[The Works of Danny Boyle]

I haven’t written about the other National Theatre Live broadcasts I’ve seen this year — they may be shown at the cinema, but they aren’t films — but I did want to mention Frankenstein. SIFF Cinema made a weekend of it, showing three days of double features from Danny Boyle as well as both filmed versions of the play.

Starring Jonny Lee Miller & Benedict Cumberbatch, switching the roles of Victor and the Creature from night to night, Frankenstein has been an extremely popular production both at the National and in broadcast around the world. There are plenty of reviews all over the web from people who know far more about theatre than I do, but I will say that I thought the device of telling the story from the point of view of the Creature was quite effective.

The first version I saw had Miller as the Creature and Cumberbatch as Victor. It hadn’t occurred to me until then, but Cumberbatch was quite obvious casting after his success with “Sherlock Holmes”*. Both characters are men who fancy themselves gods. Miller is also a more physical actor, so he was a more natural choice for the Creature.

All the same, it was interesting to see that switched up two days later, with a more poetic Creature & a more physical Victor. I’m glad I got the chance to see both. The rest of the cast was also marvelous, particularly Naomie Harris as Elizabeth.

All of this was a great excuse to have a weekend of Danny Boyle films, and the perfect opportunity use up my last batch of SIFF Cinema vouchers. Win win!

Trainspotting, 28 Days Later, and Shallow Grave I have all seen before on DVD, but it was great to see them all again on the big screen. 28 Days Later in particular benefited from being shown in the theater; the epic shots of an empty London deserve the big screen.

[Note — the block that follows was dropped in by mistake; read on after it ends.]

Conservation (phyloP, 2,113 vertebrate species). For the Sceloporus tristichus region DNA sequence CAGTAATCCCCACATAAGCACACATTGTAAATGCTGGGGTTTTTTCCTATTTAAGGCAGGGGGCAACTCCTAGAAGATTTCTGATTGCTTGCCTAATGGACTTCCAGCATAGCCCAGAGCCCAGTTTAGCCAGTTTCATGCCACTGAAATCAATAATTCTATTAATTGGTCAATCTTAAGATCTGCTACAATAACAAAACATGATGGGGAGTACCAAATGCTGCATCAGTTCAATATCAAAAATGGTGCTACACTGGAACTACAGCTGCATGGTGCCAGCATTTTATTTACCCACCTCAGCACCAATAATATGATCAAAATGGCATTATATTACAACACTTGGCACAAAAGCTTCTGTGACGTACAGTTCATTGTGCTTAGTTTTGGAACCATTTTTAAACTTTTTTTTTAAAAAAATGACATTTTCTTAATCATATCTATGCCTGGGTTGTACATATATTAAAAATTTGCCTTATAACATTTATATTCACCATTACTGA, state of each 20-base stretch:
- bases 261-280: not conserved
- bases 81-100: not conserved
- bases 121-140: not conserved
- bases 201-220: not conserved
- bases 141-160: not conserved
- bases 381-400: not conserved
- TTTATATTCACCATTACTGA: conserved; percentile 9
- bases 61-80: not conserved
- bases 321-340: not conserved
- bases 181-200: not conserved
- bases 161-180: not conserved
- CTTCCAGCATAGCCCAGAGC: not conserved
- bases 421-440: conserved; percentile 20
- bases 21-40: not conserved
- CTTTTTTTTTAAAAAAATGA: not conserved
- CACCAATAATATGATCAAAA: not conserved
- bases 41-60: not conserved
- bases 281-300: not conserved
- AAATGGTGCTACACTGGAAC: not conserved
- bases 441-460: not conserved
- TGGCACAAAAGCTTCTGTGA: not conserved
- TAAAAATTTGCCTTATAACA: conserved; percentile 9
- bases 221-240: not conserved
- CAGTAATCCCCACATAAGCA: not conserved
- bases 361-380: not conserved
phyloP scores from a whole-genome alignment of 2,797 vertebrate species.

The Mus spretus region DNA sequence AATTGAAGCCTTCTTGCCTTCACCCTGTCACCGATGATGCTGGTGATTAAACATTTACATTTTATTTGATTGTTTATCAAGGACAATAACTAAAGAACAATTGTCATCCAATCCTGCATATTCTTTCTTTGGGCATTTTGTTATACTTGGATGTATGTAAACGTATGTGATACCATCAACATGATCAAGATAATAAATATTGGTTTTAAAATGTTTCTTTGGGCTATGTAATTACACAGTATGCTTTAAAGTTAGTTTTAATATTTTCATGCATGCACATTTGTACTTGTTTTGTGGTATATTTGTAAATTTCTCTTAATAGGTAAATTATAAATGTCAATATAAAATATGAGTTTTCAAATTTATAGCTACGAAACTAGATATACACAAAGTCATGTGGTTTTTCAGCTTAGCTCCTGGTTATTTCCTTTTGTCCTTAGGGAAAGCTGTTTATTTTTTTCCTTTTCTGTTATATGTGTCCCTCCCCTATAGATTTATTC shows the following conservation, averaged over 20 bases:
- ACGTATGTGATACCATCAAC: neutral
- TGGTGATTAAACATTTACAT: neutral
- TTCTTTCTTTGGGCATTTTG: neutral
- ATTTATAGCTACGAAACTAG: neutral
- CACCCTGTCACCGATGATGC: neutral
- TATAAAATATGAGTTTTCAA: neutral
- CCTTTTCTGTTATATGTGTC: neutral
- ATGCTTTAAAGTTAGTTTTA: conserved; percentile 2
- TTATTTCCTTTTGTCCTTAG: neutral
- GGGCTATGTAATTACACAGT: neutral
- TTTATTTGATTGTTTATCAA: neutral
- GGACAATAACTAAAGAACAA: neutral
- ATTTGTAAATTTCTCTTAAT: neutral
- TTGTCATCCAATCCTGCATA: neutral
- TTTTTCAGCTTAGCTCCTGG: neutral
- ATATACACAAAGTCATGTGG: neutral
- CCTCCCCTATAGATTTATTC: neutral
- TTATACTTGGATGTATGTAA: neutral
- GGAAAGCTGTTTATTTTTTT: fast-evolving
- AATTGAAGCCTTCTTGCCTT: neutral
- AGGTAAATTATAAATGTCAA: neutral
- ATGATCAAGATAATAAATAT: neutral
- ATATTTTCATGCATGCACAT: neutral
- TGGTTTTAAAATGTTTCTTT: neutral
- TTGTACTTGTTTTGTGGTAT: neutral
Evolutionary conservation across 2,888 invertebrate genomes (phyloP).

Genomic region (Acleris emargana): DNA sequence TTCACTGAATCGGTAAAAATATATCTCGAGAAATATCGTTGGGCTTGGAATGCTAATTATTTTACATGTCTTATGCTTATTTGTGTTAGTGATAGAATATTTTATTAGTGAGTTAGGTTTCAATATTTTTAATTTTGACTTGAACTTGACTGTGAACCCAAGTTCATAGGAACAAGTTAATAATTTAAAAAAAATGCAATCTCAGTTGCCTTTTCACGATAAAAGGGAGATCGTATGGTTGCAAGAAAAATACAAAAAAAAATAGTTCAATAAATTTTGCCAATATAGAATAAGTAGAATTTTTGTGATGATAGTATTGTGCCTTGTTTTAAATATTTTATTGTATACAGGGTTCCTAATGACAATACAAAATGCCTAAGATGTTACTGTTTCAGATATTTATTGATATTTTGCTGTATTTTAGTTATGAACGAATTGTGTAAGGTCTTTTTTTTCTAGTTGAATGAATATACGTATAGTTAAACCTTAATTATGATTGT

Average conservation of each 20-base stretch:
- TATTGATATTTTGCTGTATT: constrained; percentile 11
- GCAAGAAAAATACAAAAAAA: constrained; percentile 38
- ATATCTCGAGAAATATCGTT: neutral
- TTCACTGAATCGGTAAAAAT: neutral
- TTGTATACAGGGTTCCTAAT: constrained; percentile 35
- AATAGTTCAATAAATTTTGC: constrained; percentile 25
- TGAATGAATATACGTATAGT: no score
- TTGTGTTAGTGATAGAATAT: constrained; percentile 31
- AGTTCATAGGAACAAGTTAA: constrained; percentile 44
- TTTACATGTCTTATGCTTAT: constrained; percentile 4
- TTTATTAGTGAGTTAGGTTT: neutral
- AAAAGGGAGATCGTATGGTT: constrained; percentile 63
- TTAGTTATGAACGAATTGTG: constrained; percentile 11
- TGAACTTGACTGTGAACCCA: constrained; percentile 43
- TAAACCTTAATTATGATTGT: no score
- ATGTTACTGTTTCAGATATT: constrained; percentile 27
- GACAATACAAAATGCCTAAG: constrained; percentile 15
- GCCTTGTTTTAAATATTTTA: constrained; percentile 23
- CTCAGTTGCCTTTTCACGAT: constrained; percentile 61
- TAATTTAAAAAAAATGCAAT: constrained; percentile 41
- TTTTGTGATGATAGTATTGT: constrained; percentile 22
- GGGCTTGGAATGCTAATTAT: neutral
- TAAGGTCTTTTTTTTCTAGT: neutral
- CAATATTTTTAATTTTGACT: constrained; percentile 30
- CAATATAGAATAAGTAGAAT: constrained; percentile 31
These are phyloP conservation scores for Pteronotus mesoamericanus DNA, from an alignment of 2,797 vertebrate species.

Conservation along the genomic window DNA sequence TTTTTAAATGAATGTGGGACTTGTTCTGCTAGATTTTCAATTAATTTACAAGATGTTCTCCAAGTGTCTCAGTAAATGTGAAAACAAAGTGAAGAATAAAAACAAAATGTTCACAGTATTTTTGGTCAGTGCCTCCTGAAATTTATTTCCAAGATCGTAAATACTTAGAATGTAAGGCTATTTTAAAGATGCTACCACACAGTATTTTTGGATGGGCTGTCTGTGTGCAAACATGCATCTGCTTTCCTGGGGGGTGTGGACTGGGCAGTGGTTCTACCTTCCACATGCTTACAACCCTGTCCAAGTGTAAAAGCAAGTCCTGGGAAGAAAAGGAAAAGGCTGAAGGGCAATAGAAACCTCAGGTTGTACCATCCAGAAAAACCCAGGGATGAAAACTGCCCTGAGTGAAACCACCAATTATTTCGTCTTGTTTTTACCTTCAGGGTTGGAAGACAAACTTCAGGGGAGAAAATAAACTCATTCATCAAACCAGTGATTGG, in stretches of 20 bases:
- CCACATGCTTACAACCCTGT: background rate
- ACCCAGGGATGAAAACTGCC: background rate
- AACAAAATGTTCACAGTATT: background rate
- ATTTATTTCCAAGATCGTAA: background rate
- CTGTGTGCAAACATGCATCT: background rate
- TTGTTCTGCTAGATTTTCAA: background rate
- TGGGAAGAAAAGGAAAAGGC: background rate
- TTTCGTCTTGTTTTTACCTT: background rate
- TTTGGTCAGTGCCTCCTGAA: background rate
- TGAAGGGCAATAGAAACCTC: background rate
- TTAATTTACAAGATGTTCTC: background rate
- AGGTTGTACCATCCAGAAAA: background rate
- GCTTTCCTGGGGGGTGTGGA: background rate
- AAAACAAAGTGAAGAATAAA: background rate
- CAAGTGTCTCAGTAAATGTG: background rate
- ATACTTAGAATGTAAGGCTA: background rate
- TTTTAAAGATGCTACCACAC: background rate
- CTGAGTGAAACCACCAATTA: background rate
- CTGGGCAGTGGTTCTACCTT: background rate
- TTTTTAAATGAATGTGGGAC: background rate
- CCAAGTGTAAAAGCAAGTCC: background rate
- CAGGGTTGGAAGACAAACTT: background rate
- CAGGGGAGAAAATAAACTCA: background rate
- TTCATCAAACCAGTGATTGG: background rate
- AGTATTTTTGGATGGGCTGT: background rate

Sunshine is the only selection I’ve seen in the theater before, and is one of the very few scifi films that I love. I was disappointed that the presentation was on Blu-ray rather on film; the image pixelated in some scenes, which is one of the many ways that digital projection drives me up a wall. All the same, it’s better to see Sunshine on Blu-ray in the theater than at home on my 32 inch TV. So it goes.

Millions is the only feature I hadn’t seen before, though I have read the book. It’s Boyle’s family film and is just ridiculously charming. So is the book 🙂 (Also, it was charming in spite of the fact that I recently saw James Nesbitt in “Jekyll”, and so he makes me a little nervous.)

They also ran two of Boyle’s short films, which was a treat even in low resolution. Vacuuming Completely Nude in Paradise stars Timothy Spall as a vacuum cleaner salesman / force of nature, and Strumpet is a magical, a modern fairy tale starring Christopher Eccleston and Genna G as two talented people who find greater scope for their art in each other, only to clash with the forces of the music industry.

*I didn’t actually like “Sherlock Holmes”, though that is a post for another day and perhaps another blog.

[Harry Potter and the Prisoner of Azkaban]

I don’t know if this is happening in other places, or if Seattle is just particularly crazy for Potter this fall, but our local IMAX is showing films 3 through 6 for a week each leading up to the release of HP7 Part 1 (so named because no one can remember the title of the seventh book.)

I was pretty excited to have the chance to see my favorite Potter film, The Prisoner of Azkaban, in the theater again. I love it for a lot of fangirl sorts of reasons, which I will spare you, but also because it was a game-changer in terms of the look and feel of the Potter films.

The previous two, The Philosopher’s Stone and The Chamber of Secrets, presented audiences with a very candy-colored magical world, a place where magic was a thing to be showcased: we must all stop and be aware that Magic Is Happening. It was Hogwarts as a Disneyland ride.